It’s hard to know what to say about Looper without sounding like a sycophant. I hate time travel stories, have with a passion for years, and probably will continue doing so for the most part—just ask Dave—but I can’t bring myself to even dislike Looper a little, despite it being supersaturated with the worst time travel tropes and inconsistencies. Why is it so good? It’s almost good in spite of Bruce Willis, who has a habit of ruining movies in his old age by sleepwalking through his acting responsibilities, but who is here somehow inspired to pull out his A-game. I think we can thank director Rian Johnson for that.
Johnson was not particularly well known before Looper, but his earlier films Brick and The Brothers Bloom were somewhat more than mere cult classics. Brick (2005) featured a younger Joseph Gordon-Levitt—who is cast as the Young Joe to Willis’s Old Joe in Looper—as a highschooler who plays noir detective in his free time. The Brothers Bloom (2008) told the story of a pair of fraternal confidence men. Both films are filled to the brim with, well, life, for lack of a better term. At times during Bloom you feel like the modern world has been taken over by the spirit of Homeric Greece, all sun and exuberance and love for every single character in the story, even the despicable ones.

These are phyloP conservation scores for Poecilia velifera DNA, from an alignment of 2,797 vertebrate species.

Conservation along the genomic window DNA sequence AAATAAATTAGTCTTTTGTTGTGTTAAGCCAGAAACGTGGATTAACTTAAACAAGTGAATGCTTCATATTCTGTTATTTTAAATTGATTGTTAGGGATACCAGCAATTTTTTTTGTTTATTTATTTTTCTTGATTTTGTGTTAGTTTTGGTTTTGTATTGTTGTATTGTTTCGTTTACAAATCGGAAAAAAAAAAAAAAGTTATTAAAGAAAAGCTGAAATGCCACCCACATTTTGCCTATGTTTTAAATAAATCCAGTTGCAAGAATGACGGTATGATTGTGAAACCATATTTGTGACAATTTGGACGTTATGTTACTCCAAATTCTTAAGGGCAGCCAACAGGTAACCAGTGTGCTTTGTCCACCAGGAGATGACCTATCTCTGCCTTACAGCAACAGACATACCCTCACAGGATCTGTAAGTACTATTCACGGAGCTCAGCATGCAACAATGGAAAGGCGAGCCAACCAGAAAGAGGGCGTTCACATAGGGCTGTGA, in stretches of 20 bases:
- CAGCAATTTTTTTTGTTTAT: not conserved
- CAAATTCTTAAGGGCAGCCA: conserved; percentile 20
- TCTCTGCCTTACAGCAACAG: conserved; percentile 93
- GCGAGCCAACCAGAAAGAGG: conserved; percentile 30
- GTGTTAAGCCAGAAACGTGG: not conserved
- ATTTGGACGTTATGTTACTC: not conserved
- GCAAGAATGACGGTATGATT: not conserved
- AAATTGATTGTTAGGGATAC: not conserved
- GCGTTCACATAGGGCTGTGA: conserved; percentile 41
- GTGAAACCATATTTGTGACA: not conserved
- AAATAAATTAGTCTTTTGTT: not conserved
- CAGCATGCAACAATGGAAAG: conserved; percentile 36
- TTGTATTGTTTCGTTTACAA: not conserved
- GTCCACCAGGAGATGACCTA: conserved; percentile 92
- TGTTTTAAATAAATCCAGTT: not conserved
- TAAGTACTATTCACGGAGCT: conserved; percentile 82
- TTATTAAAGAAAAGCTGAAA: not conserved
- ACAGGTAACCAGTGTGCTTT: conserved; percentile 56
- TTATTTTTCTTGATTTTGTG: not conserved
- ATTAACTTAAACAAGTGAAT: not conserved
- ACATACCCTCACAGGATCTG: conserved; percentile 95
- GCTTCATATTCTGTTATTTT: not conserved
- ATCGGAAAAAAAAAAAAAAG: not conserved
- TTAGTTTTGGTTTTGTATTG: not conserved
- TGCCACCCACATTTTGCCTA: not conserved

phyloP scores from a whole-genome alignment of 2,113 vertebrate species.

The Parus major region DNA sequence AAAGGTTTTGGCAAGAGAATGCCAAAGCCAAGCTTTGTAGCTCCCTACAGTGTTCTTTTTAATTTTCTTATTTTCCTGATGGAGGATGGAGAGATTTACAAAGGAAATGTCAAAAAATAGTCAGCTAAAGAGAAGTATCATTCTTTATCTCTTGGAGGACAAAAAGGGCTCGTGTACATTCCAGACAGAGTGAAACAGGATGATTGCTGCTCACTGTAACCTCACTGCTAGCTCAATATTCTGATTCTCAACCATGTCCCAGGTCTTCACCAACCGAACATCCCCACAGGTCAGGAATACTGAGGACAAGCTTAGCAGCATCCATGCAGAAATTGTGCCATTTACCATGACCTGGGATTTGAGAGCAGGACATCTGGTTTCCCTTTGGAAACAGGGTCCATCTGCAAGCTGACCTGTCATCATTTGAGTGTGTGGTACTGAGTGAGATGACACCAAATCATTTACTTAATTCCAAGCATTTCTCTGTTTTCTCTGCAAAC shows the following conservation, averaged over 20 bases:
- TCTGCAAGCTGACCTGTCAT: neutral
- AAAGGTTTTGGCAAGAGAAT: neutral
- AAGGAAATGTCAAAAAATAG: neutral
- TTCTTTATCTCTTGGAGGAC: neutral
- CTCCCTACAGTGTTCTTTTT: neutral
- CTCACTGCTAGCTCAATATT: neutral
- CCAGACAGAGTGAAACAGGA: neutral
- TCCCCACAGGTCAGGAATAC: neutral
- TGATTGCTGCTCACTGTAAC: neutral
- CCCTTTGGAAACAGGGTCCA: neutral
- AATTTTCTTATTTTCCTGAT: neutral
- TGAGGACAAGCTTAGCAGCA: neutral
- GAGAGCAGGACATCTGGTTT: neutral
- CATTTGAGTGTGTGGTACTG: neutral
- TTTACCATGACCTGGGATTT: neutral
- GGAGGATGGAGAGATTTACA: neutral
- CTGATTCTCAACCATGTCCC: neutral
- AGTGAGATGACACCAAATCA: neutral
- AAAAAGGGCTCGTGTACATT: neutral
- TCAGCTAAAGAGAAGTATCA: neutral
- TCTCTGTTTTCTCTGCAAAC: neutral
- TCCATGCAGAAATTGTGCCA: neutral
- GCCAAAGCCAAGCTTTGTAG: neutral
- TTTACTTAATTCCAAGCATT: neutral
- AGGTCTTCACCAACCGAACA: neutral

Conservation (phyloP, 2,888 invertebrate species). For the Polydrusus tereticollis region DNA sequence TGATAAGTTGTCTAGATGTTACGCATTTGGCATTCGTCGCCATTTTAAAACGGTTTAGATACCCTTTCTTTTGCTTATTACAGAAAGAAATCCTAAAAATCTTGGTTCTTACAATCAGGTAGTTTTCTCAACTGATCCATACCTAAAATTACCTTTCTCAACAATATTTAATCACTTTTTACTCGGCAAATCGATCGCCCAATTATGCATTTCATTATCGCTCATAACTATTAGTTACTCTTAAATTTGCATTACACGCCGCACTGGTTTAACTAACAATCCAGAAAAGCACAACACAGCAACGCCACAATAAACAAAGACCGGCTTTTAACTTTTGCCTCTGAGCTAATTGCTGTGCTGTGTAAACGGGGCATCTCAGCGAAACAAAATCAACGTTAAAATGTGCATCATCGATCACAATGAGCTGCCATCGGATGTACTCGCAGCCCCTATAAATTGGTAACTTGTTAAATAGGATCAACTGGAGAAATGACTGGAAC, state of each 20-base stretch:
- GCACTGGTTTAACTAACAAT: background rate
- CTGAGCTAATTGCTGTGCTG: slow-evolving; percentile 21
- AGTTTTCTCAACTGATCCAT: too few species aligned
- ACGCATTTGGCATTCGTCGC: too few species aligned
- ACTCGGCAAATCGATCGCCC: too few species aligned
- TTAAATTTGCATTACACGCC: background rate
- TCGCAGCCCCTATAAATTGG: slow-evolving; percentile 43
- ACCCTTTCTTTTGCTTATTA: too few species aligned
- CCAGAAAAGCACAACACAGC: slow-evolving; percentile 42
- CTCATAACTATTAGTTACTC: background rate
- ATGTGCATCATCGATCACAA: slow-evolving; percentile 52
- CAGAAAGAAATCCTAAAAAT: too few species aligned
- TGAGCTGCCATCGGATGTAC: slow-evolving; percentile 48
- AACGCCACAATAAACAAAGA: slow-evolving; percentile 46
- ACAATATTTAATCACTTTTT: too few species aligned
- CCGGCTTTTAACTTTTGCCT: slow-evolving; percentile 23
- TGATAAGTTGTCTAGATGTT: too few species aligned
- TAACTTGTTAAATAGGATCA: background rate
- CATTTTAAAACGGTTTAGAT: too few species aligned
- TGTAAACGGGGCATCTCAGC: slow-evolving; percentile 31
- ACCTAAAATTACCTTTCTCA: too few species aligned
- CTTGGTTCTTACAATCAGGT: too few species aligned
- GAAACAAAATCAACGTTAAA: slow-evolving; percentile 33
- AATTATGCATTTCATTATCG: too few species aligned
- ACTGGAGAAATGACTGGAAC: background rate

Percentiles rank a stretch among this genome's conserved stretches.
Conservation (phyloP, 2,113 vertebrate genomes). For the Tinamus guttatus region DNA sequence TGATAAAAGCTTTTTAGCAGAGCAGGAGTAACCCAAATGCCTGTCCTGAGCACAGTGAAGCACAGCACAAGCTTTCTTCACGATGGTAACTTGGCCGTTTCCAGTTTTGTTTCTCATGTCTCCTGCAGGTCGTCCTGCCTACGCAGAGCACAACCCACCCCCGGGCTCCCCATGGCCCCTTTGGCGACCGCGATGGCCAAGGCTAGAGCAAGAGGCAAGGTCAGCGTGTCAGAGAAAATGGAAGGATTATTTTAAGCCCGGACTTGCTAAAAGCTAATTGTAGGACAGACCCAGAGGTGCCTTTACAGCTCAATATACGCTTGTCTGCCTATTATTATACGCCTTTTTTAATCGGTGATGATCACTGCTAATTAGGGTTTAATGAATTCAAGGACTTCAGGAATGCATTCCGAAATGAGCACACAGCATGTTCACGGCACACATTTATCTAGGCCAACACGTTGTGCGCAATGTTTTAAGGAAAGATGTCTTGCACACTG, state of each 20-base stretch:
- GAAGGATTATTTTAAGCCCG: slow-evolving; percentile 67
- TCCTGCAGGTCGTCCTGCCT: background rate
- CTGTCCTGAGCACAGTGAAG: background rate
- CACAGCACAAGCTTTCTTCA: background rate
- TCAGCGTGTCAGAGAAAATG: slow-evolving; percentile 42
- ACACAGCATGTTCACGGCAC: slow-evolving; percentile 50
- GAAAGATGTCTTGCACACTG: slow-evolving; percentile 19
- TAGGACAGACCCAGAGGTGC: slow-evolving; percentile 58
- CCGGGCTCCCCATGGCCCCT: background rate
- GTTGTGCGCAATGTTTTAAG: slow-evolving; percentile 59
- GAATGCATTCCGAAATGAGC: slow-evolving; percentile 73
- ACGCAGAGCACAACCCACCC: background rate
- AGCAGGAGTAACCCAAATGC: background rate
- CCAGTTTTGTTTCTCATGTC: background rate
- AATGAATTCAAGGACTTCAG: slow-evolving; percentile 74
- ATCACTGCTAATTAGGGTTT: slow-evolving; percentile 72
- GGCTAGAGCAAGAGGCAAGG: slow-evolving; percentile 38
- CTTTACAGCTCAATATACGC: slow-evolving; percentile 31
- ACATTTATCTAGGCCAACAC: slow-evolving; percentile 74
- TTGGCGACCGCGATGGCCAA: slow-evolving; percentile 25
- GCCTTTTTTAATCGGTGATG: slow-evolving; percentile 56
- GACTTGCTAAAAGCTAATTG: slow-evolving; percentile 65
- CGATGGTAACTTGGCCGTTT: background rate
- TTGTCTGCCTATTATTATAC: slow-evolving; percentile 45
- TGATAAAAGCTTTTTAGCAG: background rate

The basic story of Looper is set up sufficiently well in the trailer, and I feel no need to repeat it here. The story does not quite unfold in usual three-act or “dramatic arc” structure, but neither does it make a (heh) loop. It’s more of a spiral, or a peeling onion with a fascinating revelation in every layer, some of which may, yes, make you cry. But not if you’re manly. Just saying.